My latest tic is putting my washing on the airer in rainbow order of colour. I am pleased (and anxious) to add that this is not something I waste time on if I don’t have time to spare, but it’s very pleasing to the eye when it does work out. Today – don’t laugh – it looked downright gorgeous, so I took some pictures to show the world how artistic laundry can be. I also took inspiration from a shot that Peter posted on Flickr recently.

Note: Obsessive-compulsive disorder is a serious condition that can make people’s lives utterly miserable – whether the sufferers themselves or those around them. Nothing in this post is intended to make light of that condition – I’m sure most of us know someone whose life is negatively affected by it.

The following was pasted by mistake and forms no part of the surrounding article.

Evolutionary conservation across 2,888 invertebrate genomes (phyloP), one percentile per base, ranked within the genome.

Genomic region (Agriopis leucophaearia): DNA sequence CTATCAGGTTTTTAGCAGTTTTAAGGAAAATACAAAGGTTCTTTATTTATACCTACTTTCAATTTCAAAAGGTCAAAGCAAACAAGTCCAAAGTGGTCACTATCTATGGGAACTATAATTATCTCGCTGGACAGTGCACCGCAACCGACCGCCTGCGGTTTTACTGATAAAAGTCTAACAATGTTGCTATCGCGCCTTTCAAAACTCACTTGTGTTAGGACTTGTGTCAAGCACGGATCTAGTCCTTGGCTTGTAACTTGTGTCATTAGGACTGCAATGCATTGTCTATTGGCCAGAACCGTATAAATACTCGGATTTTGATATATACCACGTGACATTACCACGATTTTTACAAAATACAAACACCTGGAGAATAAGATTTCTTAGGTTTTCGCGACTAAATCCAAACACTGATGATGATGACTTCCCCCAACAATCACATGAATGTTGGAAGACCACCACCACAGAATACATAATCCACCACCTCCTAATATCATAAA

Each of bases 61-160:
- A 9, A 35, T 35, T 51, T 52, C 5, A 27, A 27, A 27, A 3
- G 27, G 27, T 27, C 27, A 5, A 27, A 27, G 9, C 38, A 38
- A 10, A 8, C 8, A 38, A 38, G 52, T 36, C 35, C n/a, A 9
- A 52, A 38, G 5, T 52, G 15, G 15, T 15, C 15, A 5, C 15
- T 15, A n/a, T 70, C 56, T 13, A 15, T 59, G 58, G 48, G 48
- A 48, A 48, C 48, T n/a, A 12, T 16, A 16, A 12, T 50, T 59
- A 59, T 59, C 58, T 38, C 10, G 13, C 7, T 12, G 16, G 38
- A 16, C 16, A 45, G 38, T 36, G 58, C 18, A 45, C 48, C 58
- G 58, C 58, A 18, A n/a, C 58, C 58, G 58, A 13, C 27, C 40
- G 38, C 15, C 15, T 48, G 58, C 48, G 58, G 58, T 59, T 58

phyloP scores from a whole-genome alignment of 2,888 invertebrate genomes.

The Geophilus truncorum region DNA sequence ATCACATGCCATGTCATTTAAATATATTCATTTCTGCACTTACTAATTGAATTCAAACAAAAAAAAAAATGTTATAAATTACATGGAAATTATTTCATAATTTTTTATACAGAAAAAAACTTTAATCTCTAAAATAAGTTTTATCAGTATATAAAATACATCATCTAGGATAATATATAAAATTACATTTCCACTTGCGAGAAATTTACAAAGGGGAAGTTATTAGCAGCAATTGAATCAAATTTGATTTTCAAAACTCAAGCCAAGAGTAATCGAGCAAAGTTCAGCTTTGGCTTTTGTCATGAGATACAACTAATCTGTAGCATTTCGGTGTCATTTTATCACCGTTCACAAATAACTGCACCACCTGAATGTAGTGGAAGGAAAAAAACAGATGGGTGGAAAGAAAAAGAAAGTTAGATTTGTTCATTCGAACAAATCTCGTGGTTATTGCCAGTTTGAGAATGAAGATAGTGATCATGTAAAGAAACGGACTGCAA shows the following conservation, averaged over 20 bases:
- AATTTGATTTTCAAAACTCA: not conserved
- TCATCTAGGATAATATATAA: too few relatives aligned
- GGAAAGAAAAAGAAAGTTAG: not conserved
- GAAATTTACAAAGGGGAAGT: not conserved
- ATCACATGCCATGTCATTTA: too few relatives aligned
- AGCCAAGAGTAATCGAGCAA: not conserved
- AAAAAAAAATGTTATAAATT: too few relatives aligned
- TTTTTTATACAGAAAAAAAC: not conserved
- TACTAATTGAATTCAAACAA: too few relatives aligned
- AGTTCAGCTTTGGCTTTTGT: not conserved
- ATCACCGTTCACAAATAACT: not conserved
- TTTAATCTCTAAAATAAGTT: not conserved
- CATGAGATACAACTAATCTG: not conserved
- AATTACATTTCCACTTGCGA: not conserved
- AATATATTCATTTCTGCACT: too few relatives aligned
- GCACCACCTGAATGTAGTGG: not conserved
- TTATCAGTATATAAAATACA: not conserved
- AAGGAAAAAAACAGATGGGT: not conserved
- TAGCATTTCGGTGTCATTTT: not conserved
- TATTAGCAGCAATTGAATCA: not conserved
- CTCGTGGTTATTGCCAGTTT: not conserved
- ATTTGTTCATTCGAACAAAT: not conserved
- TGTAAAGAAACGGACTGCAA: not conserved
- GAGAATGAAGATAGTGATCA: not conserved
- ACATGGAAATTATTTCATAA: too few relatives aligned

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The colour purple*

* I am thinking of this or this, not this.

Hands up who remembers the 80s, when so-called jewel colours were all the rage and teenage would-be fashion victims (viz.: me) would clad themselves from top to toe in said hues, sometimes wisely tempered with a liberal element of black or white, though more than occasionally resulting in wardrobe malfunction, judging by the photos.

Magenta, jade green, royal blue, mustard, purple – these are the kind of colours we mixed, matched and accessorized. Jade green and royal blue I wasn’t keen on and was pleased to see the back of; likewise mustard, which makes my skin look sallow or jaundiced. Magenta was alright, it satisfying a fondness for pink that has never gone away, but it was purple that remained the colour of choice for me.

The colour purple, rich, regal and exotic. I was fascinated by the existence of the Land of Purple with its tiny molluscs; this was the colour that Nero decreed was to be worn by the Emperor alone, with Henry VIII enacting a similar kind of dress code later in history. You can trace important developments in social, economic and art history through purple-tinted glasses…